Brainy Tongue is an initiative of the Basque Culinary Centre, led by Andoni Aduriz, together with the Centre for Genomic Regulation (CRG), which was presented in July this year to link gastronomic and scientific knowledge. Brainy Tongue’s first event took place from the 24th to the 26th of November with the symposium entitled “The sensory logic of the gastronomic brain” to which scientists and chefs were invited to debate and share their knowledge over three days, the last of which was open to the public.
Language, definitions and metabolism
Amongst other conclusions, the importance of language in perception and the predisposition to taste a dish became clear. The unanswered questions pertained to the categorisation of tastes and the definition of flavours. The scientific contribution in this case was the use of the language of physics and chemistry to more accurately identify flavour or smells that are the same for everyone. In terms of metabolism, they spoke of the feeling of being full, as being full is not the same as wanting to stop eating. The members of the symposium relate it directly to the context. In a society where we are used to continuing to eat, despite being full, diners may want to eat more (for example, on special occasions). Likewise, it was suggested that being full does not necessarily relate exclusively to the amount but rather the type of taste. So, even though we may feel full, there are tastes that contrast with those we have just eaten, and as they are different, this makes us want to taste them not only for their nutritional value, like a sweet dessert, for example.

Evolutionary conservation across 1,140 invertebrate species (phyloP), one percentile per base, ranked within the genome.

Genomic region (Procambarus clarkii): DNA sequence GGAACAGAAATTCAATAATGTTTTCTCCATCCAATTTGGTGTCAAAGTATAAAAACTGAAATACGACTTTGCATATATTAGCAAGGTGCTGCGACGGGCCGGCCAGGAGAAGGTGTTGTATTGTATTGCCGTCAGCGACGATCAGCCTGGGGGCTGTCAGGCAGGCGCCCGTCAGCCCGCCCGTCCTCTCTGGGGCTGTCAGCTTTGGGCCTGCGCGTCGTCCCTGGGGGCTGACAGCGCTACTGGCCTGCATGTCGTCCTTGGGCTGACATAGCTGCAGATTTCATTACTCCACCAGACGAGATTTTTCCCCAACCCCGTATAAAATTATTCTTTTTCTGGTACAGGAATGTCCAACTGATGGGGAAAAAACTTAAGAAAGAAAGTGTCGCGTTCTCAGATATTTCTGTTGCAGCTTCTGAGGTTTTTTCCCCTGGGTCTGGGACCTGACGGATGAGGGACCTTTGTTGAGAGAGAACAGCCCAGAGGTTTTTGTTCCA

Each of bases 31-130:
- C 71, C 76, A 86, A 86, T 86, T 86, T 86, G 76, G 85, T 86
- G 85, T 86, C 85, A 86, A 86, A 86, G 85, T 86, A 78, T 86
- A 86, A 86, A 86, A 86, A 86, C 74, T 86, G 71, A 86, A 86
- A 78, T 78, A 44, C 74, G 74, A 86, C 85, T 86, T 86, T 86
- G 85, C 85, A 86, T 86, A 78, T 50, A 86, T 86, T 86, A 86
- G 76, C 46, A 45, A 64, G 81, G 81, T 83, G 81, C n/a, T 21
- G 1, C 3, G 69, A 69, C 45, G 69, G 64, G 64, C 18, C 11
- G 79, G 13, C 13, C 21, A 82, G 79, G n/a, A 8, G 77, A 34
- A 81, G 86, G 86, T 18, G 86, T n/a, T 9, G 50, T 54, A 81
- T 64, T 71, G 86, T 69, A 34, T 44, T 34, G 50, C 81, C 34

14 scientists from China, Spain, Portugal, England, Switzerland, the United States and Israel, all of recognised prestige, including Adrian Cheok, Charles Spence –whom we already mentioned in the article on multisensoriality-, Charles Zuker and Leslie Vosshall, participated in the Brainy Tongue symposium.